It’s rare that funded startups attain profitability during their early years of inception as they are notorious for burning capital without caring about profitability. Nevertheless, some startups are the exception who manage to become profitable in quick time. One such startup is education tech platform NeoStencil.
The Gurugram-based company has claimed to have revenue of Rs 10 crore since its inception in July 2015. Interestingly, it also claims profitability from the beginning. “We are profitable overall and on the unit-economics basis as well,” says Kush Beejal, founder, and CEO of NeoStencil.
NeoStencil is a brainchild of AIIMS, IIT and IIM alumni — Love, Kush Beejal, Anish Passi, Rajendra Uppal and Rajveer. It claims to be the only edtech platform that provides live online classes from renowned teachers for civil services, IES, GATE aspirants.
“We all had relocated to different ‘coaching capitals’ including Kota and Delhi to prepare for exams. We realized that the core problem was never lack of quality teachers. Rather, the lack of access to existing quality teachers,” explains Kush.
Presently, 99 per cent successful students take coaching. Choosing quality teacher is the biggest decision for aspirants. About 50 per cent aspirants spend about 2.5 years and Rs 10 lakh on an average as they have to move from the native city.
As many as 40 per cent aspirants can’t afford to relocate for coaching and join sub-par local teachers. Affordability and the lack of quality teachers in most of the cities have triggered the quintet to float a comprehensive, one-stop test preparation platform.
How is NeoStencil different from Byju’s and Unacademy?
Traditionally ed-tech companies fall on two ends of the spectrum. One set proclaims that their content is the best. The other extreme is an open marketplace with a fundamental that anyone can teach, and students should be free to choose from that wide range.
The poster child of Indian ed-tech space Byju falls in the first category while the Sequoia-backed Unacademy leads the marketplace model.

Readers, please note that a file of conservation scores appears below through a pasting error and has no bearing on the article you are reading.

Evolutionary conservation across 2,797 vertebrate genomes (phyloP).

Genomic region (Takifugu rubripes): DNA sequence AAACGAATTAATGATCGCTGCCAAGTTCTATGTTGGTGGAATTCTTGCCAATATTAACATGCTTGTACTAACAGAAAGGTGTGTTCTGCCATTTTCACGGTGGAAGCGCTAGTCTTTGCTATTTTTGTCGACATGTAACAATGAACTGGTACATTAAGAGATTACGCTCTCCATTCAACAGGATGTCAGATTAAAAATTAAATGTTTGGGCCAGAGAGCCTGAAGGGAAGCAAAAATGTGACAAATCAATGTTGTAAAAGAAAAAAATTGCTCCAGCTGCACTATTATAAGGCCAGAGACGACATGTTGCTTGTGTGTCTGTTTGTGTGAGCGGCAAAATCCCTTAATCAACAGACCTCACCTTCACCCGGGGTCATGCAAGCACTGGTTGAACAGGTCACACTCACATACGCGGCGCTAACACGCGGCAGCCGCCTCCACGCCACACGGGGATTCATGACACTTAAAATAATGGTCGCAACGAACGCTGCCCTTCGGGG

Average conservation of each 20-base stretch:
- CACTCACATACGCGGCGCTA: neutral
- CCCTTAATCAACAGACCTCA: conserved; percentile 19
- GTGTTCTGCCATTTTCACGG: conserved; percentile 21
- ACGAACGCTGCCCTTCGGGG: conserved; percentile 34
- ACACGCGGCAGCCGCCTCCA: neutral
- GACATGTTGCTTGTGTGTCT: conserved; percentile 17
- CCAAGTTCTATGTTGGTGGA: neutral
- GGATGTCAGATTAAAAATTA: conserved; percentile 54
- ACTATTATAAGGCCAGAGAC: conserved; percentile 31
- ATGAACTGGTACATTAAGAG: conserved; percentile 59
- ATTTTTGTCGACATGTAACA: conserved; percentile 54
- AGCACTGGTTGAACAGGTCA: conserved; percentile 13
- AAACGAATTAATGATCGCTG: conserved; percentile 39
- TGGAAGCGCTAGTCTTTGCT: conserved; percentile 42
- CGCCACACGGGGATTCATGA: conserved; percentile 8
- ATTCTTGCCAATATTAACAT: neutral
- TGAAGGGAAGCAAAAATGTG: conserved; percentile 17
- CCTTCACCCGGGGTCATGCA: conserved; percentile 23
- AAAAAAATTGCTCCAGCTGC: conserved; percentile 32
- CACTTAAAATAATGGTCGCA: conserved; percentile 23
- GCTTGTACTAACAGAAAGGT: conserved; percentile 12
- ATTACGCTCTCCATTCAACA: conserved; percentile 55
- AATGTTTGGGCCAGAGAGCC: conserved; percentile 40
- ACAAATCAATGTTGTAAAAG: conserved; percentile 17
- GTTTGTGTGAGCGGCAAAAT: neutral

“We realized most successful students still study from result oriented teachers. So, we created NeoStencil as a managed and a curated marketplace. All the teachers on the platform are selected through very stringent criteria including past results and experience,” adds Kush.
The company does live streaming of the offline classes, thereby, making sure that the student gets a high-quality learning experience – identical to what they’d get if they went to the classroom. Byju’s and Unacademy don’t have live streaming feature.
Why NeoStencil focuses on IAS aspirants?
IAS has the highest aspirational value in minds of people who want to enter government jobs in India. “We were clear – if we were able to establish ourselves in the biggest, toughest exam, our credibility would flow to other synergistic exams. That is why we started with UPSC,” explains Love.
NeoStencil claims to have a big pool of aspirants seeking success in exams such as civil services, GATE, and state PCS. “We also cater to those who are aspiring for exams like SSC-CGL, SSC-JE, Railways etc. by connecting them with the teachers who are experts,” says Love.
Amassing 4,500 paid subscription in two years
Well-renowned teachers including Majid Husain, Pavan Kumar, Mitra Pal, S. Ansari, Alok Ranjan, Praveen Kishore, Kailash Mishra, Venkat Mohan and many others are teaching on the platform.
So far, the company has been able to rake in close to 4,500 students who have joined paid courses. Traditionally NeoStencil’s dominance has been in the optional subjects for UPSC – such as public administration, history, geography, and philosophy.
Delhi, Maharashtra, Karnataka, Andhra Pradesh, Uttar Pradesh contribute maximum subscription for the company. Interestingly, 55 per cent students are from 20 cities, followed by 45 per cent hail from 280 tier III and tier IV cities.
Size of opportunity and so far funding
Currently, the market size of government jobs segment is about $6 billion. Close to 11 million aspirants write such exams every year. NeoStencil eyes to capture 20 per cent of the online test prep marketshare by 2020.
It has raised a seed round of $1 million from the likes of Hiro Mashita (M&S partners), Paragon Trust, founders of Jabong and Unicommerce. While 30 per cent of the above amount was cash, rest was cloud and advertising credits (from Times of India Group).
Subscription-based edtech startups, and the future
Almost a year ago, a joint study by Google and KPMG had mentioned that online education space was worth $247 million. The projected growth will largely be driven by a healthy rise in paid users. Currently, about 2 million students spend the aforementioned amount on subscription-based courses.
Given that paid format in online education would be slated to touch 9.5 million by 2021, emerging edtech platforms such as Unacademy, Byju’s, NeoStencil, Meritnation, and OnlineTyari have the great prospect.